The aim of the Florange Law, in generalising double voting rights for all listed French companies, was to encourage long-term shareholding, which is a principle to which we are attached, as are most institutional investors. The state has adopted this law without concealing its plans to reduce its capital stake in certain companies whilst at the same time maintaining its say at AGM. Although this proposition would appear to be a « good » idea at first glance, it is actually a « bad » one, as it is being applied to all listed companies.
The example of Lafarge highlights how this proposition (the generalisation of double voting rights) is an ill-adapted solution to satisfy shareholder « short-termism ». The two main shareholders hold 47% of the company’s voting rights thanks to their double voting rights and, by agreeing to tender their shares to Holcim, they have effectively obliged the Lafarge management to accept Holcim taking control of the company following negotiations held in 2014 and 2015. It is highly likely that the deal would not have been agreed under the terms proposed in 2015 by Holcim (no longer a « merger of equals » and Bruno Lafont not being appointed CEO) if these two shareholders did not have double voting rights.
The double voting right is primarily a means of control which enables a small group of shareholders to possess sufficient votes to form a majority at the AGM or to wield sufficient weight to derail any resolutions which are not to their liking.
In this respect, the rapid empowerment of Vivendi’s president Vincent Bolloré, who currently owns 12% of the capital, will provide him with almost one third of votes, in view of the usual quorum at Vivendi AGMs, following the rejection by 49% of shareholders of the resolution that we proposed to re-establish single voting rights (as the legislation allows). He will gain de facto control of Vivendi without having to launch a takeover bid and without paying the price by becoming at least a majority holder.
We and other investors have been astonished, in our private or public contacts with Vivendi, by the management’s apparent willingness to dissuade shareholders from filing resolutions or vote against any external resolutions which the Board has not approved. This is the case with Vivendi on the question of double voting rights and also concerning the size of the dividend that the company pays shareholders. The Board is nevertheless meant to represent ALL shareholders rather than just some of them.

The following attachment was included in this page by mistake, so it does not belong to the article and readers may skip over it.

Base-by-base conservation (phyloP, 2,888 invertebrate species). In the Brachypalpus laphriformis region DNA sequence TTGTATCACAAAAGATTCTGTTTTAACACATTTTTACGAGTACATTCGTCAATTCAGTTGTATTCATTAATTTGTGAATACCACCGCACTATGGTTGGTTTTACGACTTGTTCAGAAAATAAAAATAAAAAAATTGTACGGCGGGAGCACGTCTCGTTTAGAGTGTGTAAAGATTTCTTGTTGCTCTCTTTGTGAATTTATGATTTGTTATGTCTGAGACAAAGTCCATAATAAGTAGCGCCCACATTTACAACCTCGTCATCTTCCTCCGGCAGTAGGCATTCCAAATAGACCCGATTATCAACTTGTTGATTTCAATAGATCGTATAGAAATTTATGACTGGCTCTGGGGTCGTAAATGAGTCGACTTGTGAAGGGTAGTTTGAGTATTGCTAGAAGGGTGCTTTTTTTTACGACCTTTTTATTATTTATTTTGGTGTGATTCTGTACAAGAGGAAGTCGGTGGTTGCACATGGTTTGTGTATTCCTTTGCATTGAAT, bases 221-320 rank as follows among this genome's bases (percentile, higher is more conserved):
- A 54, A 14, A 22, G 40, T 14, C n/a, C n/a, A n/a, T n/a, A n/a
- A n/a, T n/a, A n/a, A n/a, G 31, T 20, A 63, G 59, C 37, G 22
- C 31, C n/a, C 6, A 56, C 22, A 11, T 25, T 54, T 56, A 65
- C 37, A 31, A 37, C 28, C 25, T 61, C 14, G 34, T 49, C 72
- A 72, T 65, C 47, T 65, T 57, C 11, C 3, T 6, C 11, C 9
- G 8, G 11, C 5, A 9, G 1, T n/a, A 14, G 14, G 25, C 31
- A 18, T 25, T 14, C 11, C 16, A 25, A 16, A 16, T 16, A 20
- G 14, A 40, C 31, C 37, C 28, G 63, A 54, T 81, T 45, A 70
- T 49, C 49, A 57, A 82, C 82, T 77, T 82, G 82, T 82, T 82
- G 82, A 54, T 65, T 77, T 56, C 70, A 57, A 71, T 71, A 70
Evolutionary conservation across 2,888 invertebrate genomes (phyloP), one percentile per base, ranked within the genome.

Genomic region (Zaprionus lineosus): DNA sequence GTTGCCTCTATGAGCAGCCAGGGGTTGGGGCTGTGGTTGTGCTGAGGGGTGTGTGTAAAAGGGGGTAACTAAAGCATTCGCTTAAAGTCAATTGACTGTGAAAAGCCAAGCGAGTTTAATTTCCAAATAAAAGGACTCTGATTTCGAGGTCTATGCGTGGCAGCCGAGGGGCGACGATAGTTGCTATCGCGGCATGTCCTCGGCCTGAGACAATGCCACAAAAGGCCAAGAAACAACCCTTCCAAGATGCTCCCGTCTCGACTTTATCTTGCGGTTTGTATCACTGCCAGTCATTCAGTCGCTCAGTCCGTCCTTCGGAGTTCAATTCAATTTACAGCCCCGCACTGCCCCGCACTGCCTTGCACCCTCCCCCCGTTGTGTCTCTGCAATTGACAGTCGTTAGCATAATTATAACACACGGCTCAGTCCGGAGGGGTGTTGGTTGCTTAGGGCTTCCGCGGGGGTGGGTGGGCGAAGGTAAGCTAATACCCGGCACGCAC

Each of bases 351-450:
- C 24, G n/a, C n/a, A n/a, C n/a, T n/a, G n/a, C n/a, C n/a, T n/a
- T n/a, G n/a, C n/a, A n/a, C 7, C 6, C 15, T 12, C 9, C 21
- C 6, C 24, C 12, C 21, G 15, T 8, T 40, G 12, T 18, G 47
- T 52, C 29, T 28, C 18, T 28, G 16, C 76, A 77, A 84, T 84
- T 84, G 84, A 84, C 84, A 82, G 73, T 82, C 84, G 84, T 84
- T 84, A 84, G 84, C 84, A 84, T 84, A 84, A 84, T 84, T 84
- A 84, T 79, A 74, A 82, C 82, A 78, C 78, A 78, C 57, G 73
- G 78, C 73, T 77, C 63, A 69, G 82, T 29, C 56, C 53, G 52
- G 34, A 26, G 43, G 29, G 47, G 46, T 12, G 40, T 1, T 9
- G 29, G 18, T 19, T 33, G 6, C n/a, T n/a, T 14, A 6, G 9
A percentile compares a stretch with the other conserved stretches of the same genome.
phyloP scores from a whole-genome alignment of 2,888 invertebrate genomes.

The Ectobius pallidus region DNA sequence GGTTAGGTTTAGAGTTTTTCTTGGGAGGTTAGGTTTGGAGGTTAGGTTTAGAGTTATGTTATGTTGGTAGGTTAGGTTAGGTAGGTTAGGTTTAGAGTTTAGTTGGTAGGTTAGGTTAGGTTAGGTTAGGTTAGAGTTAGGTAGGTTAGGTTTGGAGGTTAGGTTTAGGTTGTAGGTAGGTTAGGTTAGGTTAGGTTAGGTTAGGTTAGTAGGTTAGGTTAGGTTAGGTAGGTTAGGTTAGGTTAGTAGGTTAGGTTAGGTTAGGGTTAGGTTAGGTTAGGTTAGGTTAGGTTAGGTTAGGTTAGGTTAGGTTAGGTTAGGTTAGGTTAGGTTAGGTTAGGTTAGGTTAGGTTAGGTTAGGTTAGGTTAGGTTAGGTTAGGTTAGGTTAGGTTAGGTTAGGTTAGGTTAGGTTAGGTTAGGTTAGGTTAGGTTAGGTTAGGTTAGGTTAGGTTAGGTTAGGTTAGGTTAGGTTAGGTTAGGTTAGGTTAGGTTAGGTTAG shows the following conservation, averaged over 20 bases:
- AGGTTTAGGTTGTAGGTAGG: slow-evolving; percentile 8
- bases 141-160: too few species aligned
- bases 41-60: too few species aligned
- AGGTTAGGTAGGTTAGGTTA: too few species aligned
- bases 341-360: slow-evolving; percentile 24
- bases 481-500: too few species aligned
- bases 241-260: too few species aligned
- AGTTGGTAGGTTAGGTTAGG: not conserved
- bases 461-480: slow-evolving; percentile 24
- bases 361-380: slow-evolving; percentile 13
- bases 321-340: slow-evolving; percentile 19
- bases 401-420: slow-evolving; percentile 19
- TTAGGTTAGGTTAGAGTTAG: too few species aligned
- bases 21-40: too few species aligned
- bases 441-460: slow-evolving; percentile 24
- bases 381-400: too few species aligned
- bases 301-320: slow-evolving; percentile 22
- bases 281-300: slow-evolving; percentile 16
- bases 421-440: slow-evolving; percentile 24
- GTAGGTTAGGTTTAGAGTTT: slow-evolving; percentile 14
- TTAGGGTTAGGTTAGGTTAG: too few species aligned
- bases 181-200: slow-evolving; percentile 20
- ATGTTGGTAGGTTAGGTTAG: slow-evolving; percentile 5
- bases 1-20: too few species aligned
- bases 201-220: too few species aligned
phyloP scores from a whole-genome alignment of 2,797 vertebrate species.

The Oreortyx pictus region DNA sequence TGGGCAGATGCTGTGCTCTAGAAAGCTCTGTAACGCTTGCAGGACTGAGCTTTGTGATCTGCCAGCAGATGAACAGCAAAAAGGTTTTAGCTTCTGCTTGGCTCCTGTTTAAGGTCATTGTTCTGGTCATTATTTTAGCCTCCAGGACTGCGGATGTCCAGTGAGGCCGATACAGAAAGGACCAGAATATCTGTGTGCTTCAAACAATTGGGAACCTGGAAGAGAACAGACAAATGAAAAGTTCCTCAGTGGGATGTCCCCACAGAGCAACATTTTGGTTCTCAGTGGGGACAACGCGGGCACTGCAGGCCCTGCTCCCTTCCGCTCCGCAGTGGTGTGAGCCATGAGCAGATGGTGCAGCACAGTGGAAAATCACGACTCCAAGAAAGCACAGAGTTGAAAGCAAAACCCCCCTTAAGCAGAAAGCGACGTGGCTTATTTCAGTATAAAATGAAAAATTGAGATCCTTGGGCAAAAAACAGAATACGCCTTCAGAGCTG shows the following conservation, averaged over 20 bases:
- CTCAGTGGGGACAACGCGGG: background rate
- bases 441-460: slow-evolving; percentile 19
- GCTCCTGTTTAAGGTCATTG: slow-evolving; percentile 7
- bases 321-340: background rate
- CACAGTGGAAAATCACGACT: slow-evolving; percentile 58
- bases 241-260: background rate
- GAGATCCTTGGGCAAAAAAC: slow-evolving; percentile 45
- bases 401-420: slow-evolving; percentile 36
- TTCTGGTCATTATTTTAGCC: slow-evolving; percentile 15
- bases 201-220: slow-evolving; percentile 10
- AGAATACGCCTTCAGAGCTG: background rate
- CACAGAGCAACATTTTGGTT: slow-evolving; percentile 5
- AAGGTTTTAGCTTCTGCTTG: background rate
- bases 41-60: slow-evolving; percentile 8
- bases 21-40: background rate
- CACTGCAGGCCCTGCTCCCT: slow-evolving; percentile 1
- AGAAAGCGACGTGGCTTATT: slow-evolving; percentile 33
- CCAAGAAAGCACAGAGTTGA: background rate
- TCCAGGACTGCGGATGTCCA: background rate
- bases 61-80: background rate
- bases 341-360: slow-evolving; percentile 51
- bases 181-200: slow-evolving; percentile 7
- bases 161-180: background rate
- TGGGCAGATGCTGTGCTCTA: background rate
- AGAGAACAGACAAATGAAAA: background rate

We already encountered this type of reaction with Vivendi ten years ago (when we filed a resolution to scrap voting right limitations – which gained the support of 66%) and more recently with TOTAL when the company refused to file our resolution regarding risks incurred by tar-sands in Canada. It is astonishing that some companies which call on the market for their financing prevent their shareholders from filing resolutions to be put to the vote, as they consider that only the Board can file AGM resolutions. It should be highlighted that a 0.5% capital stake is required to file a resolution in France, which limits multiple resolutions given the financial stakes in play.
The legislator and the regulator must urgently remind companies listed in France that the principle of shareholder democracy requires that everyone can voice their opinions at AGM in the form of written or spoken questions, or resolutions so as to inform all shareholders of the issues being debated and that, when necessary, in the event of a resolution, can vote on the proposition. The vitality of shareholder democracy depends on it.
Olivier de Guerre
PhiTrust Active Investors